Bears build hibernation dens in hollow trees, caves, hillside crevices, and under leaves and brush, when they start to feel the cold weather coming and their fall food sources start to disappear, usually in late November to December, but it varies depending on where the bear lives. It usually takes a bear close to a week to build a proper den. They may go so far as to excavate an area and cover the ground with bedding material such as spruce boughs. These dens usually include a sleeping chamber and a small tunnel from the chamber to the entrance giving the bear a little privacy and a chance for a proper warning should an outsider enter. They generally don’t hibernate in the same location two years in a row. 

Unlike some animals that save and store food for hibernation, bears eat as much as they can in the late summer and fall, really packing on the pounds and storing that energy away as best they can. A female bear will wake in January or February to give birth to cubs if she’s pregnant. She’ll then go back into a form of semi-hibernation for several more weeks: she’ll move quite a bit less than normal, preventing her from accidentally hurting her newborn cubs while they stay close and nurse. When they emerge in the spring, bears remain in a “walking hibernation,” stumbling around as they scavenge for berries, insects, nuts, tree sap, branches and roots, salmon, and any animals they can hunt or find the carcasses of. The most dangerous times for humans to run into bears is right before hibernation in the fall or in the spring when they first wake up as they are more desperate for food at these times. However, it’s important not to feed a bear if you find one in your yard as they quickly develop a taste for human food and can become a nuisance or a danger and it may lead to it having to be put down if it becomes a threat.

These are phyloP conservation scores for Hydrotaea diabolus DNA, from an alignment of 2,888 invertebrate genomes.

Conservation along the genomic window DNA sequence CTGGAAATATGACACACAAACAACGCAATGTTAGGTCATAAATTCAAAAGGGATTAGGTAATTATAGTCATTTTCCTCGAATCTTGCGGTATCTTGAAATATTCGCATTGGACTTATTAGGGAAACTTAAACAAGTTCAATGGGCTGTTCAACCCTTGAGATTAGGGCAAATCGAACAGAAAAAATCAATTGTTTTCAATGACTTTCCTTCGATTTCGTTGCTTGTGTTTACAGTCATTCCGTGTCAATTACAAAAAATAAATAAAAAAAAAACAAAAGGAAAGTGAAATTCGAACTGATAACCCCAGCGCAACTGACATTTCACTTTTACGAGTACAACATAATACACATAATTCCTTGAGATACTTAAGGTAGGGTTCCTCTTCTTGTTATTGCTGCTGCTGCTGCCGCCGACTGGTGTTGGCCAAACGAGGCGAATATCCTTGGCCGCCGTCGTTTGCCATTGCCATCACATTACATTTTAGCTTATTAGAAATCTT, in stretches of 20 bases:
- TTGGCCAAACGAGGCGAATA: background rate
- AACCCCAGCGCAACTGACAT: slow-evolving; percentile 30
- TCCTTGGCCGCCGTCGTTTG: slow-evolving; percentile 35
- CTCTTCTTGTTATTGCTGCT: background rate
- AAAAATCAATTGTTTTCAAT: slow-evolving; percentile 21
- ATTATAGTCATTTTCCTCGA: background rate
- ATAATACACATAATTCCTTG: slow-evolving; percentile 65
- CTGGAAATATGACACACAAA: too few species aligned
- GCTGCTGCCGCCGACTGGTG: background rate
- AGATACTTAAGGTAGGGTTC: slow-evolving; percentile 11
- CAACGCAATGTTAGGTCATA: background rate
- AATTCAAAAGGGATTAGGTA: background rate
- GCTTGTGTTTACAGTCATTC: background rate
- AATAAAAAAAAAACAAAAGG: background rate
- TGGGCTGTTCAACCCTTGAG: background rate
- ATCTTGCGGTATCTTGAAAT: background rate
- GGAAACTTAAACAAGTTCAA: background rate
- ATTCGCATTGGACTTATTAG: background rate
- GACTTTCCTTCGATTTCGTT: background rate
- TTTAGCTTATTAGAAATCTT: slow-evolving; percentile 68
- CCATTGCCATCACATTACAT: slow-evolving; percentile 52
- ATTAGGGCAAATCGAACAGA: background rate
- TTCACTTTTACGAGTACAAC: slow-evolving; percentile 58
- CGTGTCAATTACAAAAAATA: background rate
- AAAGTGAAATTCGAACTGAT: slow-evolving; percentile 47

It should be noted that whether what bears experience is a real “hibernation” is a hotly debated topic. Instead, it’s argued, bears go into something called “torpor” which is essentially “hibernation lite.” They wake up easily, unlike animals in true hibernation, and though their heart rates, breathing rates, and temperatures drop, they don’t drop as much as other hibernating animals. Either way, they spend most of the cold weather sleeping and hidden away just like I’d like to be.